Unfortunately, “human rights” itself may be perceived as political. Invariably they focus on the human rights of individuals, whereas any government will be an attempt at balancing the human rights of individuals with the human rights of groups. With some, the human rights of groups far outweighs those of individuals. Even as Putin says he does not understand why his country persecutes Jehovah’s Witnesses, he qualifies the remark by observing Russia is 90% one religion, and “one cannot throw everything overboard just to please the sects.”
Frankly, I could wish that BitterWinter was all pro-Western propaganda that could be dismissed on that account, for our people are reported as undergoing some very tough times there—it makes Russia look like a cakewalk. However, the website initially strikes one as a treasure trove of unbiased documentation, exceedingly well-done, and well worth the donations it accepts, and well-worth boning up on.
*I don’t want to imply that we’re buddies. He’s a “chum” because he wrote that nice review, but otherwise I do not know him. We traded emails for a time, but fell out of touch. He said chatty things while he was reading the ebook—I appreciated it, and he graciously did not mention quite a few blips and typos that I have since found and removed. I rather wish he had. While I’ve no doubt his review is sincere, he probably discounted the book for not being up to format standards. But then again—he’s a scholar, not an editor.
At trial’s end, in a Russian court, Konstantin Bazhenov’s turn at last came to make his closing statement.
He “hardly talked about the legal aspects of the persecution and emphasized his spiritual side. ‘It is better to suffer for good deeds than for evil ones,’ he quoted the words of Jesus Christ. Then he briefly talked about what Jehovah's Witnesses believe in and how they live, and in the end he read a poem of his own composition.”
Yes. This is exactly what you do. The law is so convoluted that nobody can get their heads around it. Jehovah’s Witnesses are not banned, but only their organization is? People cannot get their heads around it. President Putin says words of support, yet it makes no difference? People cannot get their heads around it. Forget those things and just give a witness to all present, a witness that embodies Christian qualities of joy even under persecution, and a determination to serve God under any circumstances.
Konstantin starts with wanting “to recall one interesting aphorism, which is quite well-known: ‘While the truth was on my shoes, the lie managed to get around half the world.’ This aphorism emphasizes that sometimes some inaccurate data, false information spread very quickly, and the truth remains somewhere in the backyards,” and he applies it to the misinformation spread about Jehovah's Witnesses. Mark Twain’s version of this saying (or is this a version of his?) is: “A lie can travel halfway around the world before the truth gets its pants on.”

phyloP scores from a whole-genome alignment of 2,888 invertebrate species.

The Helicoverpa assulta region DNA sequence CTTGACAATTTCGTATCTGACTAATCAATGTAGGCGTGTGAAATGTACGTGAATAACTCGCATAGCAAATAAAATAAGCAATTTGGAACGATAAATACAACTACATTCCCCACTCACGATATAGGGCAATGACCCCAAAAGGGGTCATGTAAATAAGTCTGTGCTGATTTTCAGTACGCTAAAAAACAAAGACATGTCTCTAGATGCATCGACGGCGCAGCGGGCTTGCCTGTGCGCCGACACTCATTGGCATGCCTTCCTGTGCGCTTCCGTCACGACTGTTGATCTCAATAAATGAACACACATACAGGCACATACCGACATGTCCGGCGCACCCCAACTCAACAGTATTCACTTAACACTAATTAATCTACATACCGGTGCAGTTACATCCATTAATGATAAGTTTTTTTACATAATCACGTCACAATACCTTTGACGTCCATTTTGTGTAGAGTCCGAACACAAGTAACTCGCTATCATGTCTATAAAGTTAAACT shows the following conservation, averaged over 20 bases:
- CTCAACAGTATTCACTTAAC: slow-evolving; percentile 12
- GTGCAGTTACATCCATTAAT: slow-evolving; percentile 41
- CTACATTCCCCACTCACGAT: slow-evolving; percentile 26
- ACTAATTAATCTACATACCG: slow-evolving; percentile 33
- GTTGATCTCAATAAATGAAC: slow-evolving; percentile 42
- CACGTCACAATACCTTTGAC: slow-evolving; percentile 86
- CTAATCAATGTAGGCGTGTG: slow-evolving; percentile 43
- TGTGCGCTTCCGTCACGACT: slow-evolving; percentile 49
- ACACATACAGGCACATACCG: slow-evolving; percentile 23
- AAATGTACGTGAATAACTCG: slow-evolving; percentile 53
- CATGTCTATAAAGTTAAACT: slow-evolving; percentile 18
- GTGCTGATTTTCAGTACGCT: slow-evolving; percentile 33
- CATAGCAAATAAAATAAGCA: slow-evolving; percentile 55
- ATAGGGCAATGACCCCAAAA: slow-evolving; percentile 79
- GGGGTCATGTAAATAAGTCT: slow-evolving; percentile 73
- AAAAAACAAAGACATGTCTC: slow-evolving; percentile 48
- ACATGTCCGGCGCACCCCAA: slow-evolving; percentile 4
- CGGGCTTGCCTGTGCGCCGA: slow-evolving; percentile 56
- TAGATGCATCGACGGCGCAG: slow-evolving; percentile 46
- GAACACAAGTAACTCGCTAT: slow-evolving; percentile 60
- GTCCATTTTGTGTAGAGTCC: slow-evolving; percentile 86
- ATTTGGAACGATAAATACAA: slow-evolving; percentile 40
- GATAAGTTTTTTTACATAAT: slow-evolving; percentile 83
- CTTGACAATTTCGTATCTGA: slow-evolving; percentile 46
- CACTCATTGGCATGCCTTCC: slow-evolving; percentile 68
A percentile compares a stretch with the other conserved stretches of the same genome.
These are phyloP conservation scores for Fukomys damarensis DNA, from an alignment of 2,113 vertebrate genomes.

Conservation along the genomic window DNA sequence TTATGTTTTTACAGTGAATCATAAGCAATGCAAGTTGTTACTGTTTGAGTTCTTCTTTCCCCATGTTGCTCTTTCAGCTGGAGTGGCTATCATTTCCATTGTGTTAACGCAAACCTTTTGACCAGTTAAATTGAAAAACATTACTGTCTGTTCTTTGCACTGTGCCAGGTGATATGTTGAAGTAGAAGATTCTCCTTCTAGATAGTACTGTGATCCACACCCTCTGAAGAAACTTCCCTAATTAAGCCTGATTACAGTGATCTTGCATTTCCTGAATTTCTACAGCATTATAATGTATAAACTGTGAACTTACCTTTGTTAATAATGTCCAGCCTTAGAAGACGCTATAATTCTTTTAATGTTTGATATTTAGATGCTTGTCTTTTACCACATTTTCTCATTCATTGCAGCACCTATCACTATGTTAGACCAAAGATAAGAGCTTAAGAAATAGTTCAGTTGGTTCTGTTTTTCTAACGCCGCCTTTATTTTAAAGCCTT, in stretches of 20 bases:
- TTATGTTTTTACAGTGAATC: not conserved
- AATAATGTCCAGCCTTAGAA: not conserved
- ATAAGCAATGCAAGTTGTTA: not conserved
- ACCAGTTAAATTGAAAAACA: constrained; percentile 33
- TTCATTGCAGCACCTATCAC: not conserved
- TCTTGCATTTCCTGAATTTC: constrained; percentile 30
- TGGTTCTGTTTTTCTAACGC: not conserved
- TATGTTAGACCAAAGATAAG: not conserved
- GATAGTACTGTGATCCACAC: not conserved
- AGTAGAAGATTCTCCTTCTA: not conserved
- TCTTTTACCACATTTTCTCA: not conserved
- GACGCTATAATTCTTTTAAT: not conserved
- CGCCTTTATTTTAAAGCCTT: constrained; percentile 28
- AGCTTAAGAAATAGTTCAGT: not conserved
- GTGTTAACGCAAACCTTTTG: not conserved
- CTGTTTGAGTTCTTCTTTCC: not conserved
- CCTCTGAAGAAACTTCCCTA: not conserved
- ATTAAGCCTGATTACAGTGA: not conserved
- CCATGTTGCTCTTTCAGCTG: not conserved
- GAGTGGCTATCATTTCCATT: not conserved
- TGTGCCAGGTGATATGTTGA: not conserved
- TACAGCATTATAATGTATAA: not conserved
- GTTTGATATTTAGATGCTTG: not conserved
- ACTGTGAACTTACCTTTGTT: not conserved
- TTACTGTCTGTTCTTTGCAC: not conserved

Be that as it may, he is very glad that during court hearings “the truth nevertheless sounded,” albeit with “delay,” but it did. He thanks his God Jehovah “that he trusts [him] to represent His interests in court, that He helped, gave strength, wisdom to understand the legal nuances.”
Represent His interests he does, fully getting the sense of Jesus’ words: People “will seize and persecute you, they will hand you over to the synagogues and to prisons, and they will have you led before kings and governors because of my name. It will lead to your giving testimony.” (Luke 21:12-13)
He has Revelation 2:10 down pat: “Do not be afraid of anything that you are going to suffer. Indeed, the devil will throw some of you into prison, that you may be tested, and you will face an ordeal for ten days. Remain faithful until death, and I will give you the crown of life.” He is a fanatic to those who have discarded God, and even to some of those who have not. But he is the very embodiment of Jesus’ words to endure (with joy) under persecution, and he goes on to explain how that can be.
“Everyone who wants to live godly in Christ Jesus will be persecuted,” (2 Timothy 3:12) he cites. “This is like the law of physics, so I am not personally surprised that this is happening. Maybe a little upset. But the fact is that persecution is inevitable. They were in the 1st century, and they are now. It convinces me even more that I am on the right track and gives me confidence.”
He uses that confidence to thank participants. He thanks his wife, first of all, but also the judge for “carefully listening to us and trying to understand the essence of the issue.” He thanks the investigator “for permitting visits with his wife, as well as a request for our release from custody. It was a gift for my wife and I.” He thanks his lawyers, co-defendants, friends who came for support, and even the prosecutor “for listening carefully and outlining the main thoughts.” Why throw stones? Be like the early Christians.